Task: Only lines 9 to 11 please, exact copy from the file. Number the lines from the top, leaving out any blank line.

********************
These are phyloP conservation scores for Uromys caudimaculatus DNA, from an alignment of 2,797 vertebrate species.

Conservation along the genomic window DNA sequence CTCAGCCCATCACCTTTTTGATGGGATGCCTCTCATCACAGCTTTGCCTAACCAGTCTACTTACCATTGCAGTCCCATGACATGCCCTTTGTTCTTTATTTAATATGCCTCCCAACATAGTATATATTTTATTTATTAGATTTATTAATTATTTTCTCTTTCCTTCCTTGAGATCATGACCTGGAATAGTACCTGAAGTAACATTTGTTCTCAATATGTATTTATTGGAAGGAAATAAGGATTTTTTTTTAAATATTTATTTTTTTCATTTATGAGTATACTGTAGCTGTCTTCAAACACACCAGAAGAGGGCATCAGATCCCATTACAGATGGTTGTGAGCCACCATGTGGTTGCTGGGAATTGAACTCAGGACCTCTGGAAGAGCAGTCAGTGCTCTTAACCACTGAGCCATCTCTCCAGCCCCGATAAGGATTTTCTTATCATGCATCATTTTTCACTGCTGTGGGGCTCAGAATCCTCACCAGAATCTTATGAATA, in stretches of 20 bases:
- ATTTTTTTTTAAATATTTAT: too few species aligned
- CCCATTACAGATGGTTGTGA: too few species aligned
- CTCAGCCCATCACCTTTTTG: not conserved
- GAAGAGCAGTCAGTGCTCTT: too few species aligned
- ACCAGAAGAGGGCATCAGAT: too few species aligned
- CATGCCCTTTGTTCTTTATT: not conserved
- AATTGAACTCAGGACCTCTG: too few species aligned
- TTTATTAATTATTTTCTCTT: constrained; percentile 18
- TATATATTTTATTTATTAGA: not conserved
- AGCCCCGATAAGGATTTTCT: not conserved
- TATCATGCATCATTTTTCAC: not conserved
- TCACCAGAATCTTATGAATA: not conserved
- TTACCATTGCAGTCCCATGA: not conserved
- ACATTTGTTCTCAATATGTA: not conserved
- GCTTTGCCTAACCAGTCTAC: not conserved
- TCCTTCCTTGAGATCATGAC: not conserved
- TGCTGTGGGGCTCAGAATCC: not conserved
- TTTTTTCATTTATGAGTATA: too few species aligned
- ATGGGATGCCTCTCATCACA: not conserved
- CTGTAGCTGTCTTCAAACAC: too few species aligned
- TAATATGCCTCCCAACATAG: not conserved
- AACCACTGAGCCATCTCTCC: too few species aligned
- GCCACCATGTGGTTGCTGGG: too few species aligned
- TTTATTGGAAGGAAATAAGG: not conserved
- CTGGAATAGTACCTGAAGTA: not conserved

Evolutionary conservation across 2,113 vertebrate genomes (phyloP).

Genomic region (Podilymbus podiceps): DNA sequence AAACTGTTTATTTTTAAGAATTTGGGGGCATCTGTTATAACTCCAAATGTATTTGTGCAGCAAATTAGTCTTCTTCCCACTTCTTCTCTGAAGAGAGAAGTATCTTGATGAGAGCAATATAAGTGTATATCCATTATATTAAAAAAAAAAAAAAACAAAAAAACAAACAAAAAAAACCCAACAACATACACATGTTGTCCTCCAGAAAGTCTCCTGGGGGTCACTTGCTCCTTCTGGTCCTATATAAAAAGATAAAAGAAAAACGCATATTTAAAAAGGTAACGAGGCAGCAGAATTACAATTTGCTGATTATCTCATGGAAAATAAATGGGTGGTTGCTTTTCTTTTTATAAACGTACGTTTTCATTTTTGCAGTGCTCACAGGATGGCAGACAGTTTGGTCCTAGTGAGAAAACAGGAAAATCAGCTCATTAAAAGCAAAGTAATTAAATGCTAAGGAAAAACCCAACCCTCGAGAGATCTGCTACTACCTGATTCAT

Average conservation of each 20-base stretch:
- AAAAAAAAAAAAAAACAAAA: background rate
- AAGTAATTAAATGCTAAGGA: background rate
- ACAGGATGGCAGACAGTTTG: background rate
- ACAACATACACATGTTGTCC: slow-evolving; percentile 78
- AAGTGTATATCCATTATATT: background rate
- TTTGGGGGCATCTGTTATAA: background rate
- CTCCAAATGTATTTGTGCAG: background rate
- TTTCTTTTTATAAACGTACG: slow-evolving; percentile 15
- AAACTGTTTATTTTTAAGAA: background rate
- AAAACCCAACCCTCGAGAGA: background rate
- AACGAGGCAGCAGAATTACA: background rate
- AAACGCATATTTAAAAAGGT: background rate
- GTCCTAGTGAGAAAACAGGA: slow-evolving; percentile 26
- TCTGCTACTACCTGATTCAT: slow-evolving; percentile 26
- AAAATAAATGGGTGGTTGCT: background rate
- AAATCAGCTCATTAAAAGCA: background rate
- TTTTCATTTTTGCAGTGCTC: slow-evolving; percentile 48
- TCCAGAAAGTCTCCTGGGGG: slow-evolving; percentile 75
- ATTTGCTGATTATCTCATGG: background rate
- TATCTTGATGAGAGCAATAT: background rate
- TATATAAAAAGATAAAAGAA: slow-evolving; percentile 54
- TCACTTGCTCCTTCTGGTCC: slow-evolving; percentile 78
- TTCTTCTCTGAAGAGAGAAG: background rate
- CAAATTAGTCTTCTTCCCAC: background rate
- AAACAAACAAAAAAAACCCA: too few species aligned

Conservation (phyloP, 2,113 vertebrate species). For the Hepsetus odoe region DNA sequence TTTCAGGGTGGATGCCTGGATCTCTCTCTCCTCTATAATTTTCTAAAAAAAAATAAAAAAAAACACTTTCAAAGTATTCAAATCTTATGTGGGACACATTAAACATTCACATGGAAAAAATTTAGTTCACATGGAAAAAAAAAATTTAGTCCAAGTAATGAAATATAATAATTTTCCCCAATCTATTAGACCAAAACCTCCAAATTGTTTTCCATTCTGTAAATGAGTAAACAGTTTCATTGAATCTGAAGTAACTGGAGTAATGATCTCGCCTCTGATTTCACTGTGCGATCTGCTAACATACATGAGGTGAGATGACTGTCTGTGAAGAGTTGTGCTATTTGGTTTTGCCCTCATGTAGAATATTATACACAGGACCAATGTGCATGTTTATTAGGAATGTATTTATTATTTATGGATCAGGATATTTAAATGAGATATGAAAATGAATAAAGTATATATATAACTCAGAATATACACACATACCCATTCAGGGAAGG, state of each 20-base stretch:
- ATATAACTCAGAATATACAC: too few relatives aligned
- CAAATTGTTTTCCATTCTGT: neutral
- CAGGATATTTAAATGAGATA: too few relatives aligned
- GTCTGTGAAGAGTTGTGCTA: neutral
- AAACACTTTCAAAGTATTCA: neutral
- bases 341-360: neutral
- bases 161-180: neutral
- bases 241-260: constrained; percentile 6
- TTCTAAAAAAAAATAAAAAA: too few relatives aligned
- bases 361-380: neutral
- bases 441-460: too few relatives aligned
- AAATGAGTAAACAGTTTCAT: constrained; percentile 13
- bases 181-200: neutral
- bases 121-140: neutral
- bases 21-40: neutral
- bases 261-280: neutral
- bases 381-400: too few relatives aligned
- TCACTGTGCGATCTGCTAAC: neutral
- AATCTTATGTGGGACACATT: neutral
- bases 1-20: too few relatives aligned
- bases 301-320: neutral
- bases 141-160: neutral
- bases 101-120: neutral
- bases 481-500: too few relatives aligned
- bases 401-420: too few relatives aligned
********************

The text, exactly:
- AATTGAACTCAGGACCTCTG: too few species aligned
- TTTATTAATTATTTTCTCTT: constrained; percentile 18
- TATATATTTTATTTATTAGA: not conserved